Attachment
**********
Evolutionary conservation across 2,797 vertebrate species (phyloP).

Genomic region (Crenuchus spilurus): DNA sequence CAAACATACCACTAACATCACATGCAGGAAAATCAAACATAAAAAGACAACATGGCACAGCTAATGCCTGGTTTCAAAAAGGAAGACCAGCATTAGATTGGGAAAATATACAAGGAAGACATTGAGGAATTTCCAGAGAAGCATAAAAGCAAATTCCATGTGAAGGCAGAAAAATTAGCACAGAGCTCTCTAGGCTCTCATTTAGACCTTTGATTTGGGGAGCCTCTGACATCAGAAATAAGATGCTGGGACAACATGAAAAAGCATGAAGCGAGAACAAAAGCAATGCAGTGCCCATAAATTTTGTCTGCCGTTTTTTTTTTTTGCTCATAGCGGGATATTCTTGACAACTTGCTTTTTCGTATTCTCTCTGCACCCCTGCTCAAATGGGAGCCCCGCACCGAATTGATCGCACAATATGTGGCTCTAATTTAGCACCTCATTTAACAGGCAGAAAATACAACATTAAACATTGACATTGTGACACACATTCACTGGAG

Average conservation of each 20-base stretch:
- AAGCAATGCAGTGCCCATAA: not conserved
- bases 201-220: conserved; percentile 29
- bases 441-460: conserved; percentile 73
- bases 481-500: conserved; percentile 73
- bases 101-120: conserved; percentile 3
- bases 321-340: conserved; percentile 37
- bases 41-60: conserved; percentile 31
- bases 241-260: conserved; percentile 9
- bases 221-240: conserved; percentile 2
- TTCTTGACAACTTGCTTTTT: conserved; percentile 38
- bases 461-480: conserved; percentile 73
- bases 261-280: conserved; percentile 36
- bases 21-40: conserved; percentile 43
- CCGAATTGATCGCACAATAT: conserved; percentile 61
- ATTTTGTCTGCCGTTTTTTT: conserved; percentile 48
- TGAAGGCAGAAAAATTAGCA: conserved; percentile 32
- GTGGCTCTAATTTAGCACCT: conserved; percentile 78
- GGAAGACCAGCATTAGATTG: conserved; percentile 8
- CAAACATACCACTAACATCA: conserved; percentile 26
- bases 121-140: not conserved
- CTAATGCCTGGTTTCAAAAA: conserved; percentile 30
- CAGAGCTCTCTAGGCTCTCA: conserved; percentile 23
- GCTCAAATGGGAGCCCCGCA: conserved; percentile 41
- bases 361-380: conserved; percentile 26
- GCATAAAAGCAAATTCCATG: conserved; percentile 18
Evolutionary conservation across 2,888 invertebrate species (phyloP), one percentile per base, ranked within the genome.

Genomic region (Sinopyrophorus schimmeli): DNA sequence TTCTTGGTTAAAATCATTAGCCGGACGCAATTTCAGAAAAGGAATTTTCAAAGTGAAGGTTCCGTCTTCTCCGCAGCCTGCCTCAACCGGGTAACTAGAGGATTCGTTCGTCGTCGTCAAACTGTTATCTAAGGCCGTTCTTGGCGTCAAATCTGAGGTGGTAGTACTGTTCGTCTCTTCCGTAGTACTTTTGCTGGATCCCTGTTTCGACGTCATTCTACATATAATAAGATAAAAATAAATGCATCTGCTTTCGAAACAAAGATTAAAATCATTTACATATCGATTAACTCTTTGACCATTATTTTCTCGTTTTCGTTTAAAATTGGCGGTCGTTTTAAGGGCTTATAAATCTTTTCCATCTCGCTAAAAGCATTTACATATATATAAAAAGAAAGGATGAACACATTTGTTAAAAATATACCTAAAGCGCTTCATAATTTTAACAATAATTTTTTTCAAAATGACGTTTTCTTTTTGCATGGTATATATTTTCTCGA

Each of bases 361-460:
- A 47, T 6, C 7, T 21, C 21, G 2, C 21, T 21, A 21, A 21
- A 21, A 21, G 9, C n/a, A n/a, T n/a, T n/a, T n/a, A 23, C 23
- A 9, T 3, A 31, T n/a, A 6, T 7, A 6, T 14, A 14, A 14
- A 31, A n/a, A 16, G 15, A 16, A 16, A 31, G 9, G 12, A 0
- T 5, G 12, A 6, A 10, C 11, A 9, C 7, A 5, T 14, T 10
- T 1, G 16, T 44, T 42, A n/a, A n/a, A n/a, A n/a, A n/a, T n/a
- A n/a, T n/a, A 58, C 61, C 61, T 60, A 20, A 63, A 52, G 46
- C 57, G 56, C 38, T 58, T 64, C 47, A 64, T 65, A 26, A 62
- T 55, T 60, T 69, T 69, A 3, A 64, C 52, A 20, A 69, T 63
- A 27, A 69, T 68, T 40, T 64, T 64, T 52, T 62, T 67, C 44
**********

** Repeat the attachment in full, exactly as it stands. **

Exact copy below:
Evolutionary conservation across 2,797 vertebrate species (phyloP).

Genomic region (Crenuchus spilurus): DNA sequence CAAACATACCACTAACATCACATGCAGGAAAATCAAACATAAAAAGACAACATGGCACAGCTAATGCCTGGTTTCAAAAAGGAAGACCAGCATTAGATTGGGAAAATATACAAGGAAGACATTGAGGAATTTCCAGAGAAGCATAAAAGCAAATTCCATGTGAAGGCAGAAAAATTAGCACAGAGCTCTCTAGGCTCTCATTTAGACCTTTGATTTGGGGAGCCTCTGACATCAGAAATAAGATGCTGGGACAACATGAAAAAGCATGAAGCGAGAACAAAAGCAATGCAGTGCCCATAAATTTTGTCTGCCGTTTTTTTTTTTTGCTCATAGCGGGATATTCTTGACAACTTGCTTTTTCGTATTCTCTCTGCACCCCTGCTCAAATGGGAGCCCCGCACCGAATTGATCGCACAATATGTGGCTCTAATTTAGCACCTCATTTAACAGGCAGAAAATACAACATTAAACATTGACATTGTGACACACATTCACTGGAG

Average conservation of each 20-base stretch:
- AAGCAATGCAGTGCCCATAA: not conserved
- bases 201-220: conserved; percentile 29
- bases 441-460: conserved; percentile 73
- bases 481-500: conserved; percentile 73
- bases 101-120: conserved; percentile 3
- bases 321-340: conserved; percentile 37
- bases 41-60: conserved; percentile 31
- bases 241-260: conserved; percentile 9
- bases 221-240: conserved; percentile 2
- TTCTTGACAACTTGCTTTTT: conserved; percentile 38
- bases 461-480: conserved; percentile 73
- bases 261-280: conserved; percentile 36
- bases 21-40: conserved; percentile 43
- CCGAATTGATCGCACAATAT: conserved; percentile 61
- ATTTTGTCTGCCGTTTTTTT: conserved; percentile 48
- TGAAGGCAGAAAAATTAGCA: conserved; percentile 32
- GTGGCTCTAATTTAGCACCT: conserved; percentile 78
- GGAAGACCAGCATTAGATTG: conserved; percentile 8
- CAAACATACCACTAACATCA: conserved; percentile 26
- bases 121-140: not conserved
- CTAATGCCTGGTTTCAAAAA: conserved; percentile 30
- CAGAGCTCTCTAGGCTCTCA: conserved; percentile 23
- GCTCAAATGGGAGCCCCGCA: conserved; percentile 41
- bases 361-380: conserved; percentile 26
- GCATAAAAGCAAATTCCATG: conserved; percentile 18
Evolutionary conservation across 2,888 invertebrate species (phyloP), one percentile per base, ranked within the genome.

Genomic region (Sinopyrophorus schimmeli): DNA sequence TTCTTGGTTAAAATCATTAGCCGGACGCAATTTCAGAAAAGGAATTTTCAAAGTGAAGGTTCCGTCTTCTCCGCAGCCTGCCTCAACCGGGTAACTAGAGGATTCGTTCGTCGTCGTCAAACTGTTATCTAAGGCCGTTCTTGGCGTCAAATCTGAGGTGGTAGTACTGTTCGTCTCTTCCGTAGTACTTTTGCTGGATCCCTGTTTCGACGTCATTCTACATATAATAAGATAAAAATAAATGCATCTGCTTTCGAAACAAAGATTAAAATCATTTACATATCGATTAACTCTTTGACCATTATTTTCTCGTTTTCGTTTAAAATTGGCGGTCGTTTTAAGGGCTTATAAATCTTTTCCATCTCGCTAAAAGCATTTACATATATATAAAAAGAAAGGATGAACACATTTGTTAAAAATATACCTAAAGCGCTTCATAATTTTAACAATAATTTTTTTCAAAATGACGTTTTCTTTTTGCATGGTATATATTTTCTCGA

Each of bases 361-460:
- A 47, T 6, C 7, T 21, C 21, G 2, C 21, T 21, A 21, A 21
- A 21, A 21, G 9, C n/a, A n/a, T n/a, T n/a, T n/a, A 23, C 23
- A 9, T 3, A 31, T n/a, A 6, T 7, A 6, T 14, A 14, A 14
- A 31, A n/a, A 16, G 15, A 16, A 16, A 31, G 9, G 12, A 0
- T 5, G 12, A 6, A 10, C 11, A 9, C 7, A 5, T 14, T 10
- T 1, G 16, T 44, T 42, A n/a, A n/a, A n/a, A n/a, A n/a, T n/a
- A n/a, T n/a, A 58, C 61, C 61, T 60, A 20, A 63, A 52, G 46
- C 57, G 56, C 38, T 58, T 64, C 47, A 64, T 65, A 26, A 62
- T 55, T 60, T 69, T 69, A 3, A 64, C 52, A 20, A 69, T 63
- A 27, A 69, T 68, T 40, T 64, T 64, T 52, T 62, T 67, C 44